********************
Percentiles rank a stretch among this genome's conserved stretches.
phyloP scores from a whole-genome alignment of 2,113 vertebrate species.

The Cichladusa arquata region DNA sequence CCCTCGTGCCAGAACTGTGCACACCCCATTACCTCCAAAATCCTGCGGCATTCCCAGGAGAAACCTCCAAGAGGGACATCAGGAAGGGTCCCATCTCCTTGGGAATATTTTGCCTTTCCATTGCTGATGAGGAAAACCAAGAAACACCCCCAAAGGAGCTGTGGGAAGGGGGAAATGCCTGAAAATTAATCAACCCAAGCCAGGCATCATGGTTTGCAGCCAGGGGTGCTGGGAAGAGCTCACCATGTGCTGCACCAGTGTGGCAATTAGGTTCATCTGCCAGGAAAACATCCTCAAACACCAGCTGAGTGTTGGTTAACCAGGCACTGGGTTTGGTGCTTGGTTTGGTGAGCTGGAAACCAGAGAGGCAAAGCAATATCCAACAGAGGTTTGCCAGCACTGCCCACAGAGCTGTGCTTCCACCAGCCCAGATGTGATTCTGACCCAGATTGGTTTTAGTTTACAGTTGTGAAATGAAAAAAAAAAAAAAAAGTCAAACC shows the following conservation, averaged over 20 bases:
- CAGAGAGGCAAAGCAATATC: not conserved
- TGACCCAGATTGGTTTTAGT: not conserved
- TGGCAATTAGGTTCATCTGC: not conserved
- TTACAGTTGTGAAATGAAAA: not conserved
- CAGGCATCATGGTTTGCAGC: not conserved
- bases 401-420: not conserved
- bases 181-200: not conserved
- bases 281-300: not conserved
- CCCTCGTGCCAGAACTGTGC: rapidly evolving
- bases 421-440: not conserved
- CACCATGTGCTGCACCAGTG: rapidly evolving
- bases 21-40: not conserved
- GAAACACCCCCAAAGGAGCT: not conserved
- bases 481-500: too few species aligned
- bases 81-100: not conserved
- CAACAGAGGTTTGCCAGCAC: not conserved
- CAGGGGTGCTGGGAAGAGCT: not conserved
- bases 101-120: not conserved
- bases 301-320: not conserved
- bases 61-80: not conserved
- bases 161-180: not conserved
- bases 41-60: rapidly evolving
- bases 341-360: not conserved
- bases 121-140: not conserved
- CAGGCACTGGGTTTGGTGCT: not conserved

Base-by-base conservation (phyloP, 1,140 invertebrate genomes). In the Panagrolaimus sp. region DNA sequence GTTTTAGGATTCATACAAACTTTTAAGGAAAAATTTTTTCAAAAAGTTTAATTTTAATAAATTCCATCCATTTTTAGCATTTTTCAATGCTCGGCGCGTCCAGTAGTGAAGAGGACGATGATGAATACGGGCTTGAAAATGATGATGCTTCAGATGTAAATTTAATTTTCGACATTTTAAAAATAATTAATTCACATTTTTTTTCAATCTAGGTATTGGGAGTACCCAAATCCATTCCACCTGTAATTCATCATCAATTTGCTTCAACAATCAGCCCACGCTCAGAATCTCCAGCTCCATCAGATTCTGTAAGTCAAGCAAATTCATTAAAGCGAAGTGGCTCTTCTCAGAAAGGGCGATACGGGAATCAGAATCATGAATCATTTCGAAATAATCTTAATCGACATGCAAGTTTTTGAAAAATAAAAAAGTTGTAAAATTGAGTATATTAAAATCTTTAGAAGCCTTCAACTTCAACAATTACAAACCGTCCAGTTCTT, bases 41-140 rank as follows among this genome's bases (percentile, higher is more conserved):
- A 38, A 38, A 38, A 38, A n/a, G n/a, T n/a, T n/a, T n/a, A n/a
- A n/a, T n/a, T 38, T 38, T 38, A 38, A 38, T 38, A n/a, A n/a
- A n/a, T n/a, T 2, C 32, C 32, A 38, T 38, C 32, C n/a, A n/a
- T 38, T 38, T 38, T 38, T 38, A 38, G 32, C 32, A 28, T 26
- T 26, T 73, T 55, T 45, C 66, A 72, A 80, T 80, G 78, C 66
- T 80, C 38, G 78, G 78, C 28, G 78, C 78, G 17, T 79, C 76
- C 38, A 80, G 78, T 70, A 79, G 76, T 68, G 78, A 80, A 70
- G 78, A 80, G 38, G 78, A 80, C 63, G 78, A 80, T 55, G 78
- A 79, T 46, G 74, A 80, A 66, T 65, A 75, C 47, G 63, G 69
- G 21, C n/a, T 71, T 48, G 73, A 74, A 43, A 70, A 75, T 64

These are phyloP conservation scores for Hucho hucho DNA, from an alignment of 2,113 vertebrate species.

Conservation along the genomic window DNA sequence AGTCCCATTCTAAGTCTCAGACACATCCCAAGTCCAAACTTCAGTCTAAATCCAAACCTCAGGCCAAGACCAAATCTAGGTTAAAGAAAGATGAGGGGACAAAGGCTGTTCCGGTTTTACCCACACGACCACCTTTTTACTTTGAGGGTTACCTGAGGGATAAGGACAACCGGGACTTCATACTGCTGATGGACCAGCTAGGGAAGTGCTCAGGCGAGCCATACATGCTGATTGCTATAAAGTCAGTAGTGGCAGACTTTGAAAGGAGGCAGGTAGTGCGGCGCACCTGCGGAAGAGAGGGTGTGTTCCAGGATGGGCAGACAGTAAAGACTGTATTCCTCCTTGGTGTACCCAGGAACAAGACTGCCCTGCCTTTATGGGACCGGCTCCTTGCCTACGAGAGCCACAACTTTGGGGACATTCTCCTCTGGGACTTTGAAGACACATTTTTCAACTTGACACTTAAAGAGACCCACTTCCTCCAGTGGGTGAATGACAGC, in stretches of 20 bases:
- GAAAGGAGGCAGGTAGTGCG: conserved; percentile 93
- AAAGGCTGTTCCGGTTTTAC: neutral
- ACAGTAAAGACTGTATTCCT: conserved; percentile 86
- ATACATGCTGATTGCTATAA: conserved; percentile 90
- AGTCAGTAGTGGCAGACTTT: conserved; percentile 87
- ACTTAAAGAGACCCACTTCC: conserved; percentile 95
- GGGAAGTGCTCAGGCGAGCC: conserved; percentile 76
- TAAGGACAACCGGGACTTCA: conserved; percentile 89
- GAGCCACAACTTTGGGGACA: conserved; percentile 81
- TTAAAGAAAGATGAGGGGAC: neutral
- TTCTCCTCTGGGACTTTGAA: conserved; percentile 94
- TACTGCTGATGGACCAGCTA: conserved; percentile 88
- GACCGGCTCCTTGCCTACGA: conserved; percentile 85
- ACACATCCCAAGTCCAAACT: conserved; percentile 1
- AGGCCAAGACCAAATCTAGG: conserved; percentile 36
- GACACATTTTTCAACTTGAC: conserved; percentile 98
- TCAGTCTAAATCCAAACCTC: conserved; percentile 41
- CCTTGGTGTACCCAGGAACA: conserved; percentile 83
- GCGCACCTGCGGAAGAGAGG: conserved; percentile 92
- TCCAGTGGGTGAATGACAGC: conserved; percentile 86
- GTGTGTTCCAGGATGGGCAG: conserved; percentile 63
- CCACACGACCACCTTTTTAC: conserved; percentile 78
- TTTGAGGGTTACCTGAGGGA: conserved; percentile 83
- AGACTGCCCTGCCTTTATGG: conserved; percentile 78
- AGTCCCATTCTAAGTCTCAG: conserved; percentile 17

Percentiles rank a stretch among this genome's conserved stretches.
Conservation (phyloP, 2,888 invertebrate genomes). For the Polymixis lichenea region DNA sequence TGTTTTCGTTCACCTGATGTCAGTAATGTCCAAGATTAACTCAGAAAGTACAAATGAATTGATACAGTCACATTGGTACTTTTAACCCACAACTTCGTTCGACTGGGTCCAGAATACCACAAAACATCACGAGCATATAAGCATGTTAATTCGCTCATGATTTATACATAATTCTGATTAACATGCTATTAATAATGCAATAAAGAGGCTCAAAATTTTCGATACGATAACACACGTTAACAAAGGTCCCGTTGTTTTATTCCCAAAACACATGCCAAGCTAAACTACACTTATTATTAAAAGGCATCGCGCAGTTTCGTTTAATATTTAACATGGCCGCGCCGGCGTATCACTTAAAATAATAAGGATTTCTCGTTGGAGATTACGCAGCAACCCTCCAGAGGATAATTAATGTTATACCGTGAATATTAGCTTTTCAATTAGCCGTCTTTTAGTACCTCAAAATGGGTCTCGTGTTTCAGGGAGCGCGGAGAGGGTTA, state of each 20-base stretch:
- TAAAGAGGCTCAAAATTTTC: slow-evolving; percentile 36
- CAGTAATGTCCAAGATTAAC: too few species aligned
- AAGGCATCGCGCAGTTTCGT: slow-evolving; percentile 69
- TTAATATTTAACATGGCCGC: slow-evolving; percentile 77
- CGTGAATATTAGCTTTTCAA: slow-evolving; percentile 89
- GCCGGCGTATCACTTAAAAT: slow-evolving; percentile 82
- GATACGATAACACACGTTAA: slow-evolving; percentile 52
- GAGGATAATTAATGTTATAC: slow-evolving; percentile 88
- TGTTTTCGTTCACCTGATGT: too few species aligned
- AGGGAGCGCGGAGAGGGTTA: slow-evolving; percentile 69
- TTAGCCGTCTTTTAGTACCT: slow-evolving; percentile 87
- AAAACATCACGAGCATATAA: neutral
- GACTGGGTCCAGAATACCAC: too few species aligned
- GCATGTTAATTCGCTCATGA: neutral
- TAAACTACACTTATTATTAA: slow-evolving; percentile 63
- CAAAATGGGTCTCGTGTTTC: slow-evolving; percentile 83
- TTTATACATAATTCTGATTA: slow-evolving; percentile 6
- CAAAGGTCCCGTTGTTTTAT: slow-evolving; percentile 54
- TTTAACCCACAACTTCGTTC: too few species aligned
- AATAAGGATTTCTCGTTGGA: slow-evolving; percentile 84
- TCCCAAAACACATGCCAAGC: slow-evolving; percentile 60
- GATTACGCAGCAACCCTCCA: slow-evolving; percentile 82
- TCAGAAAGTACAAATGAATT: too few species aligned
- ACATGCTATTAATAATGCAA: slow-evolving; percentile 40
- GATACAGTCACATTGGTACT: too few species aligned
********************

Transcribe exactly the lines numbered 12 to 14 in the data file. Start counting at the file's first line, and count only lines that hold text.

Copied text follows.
- CCCTCGTGCCAGAACTGTGC: rapidly evolving
- bases 421-440: not conserved
- CACCATGTGCTGCACCAGTG: rapidly evolving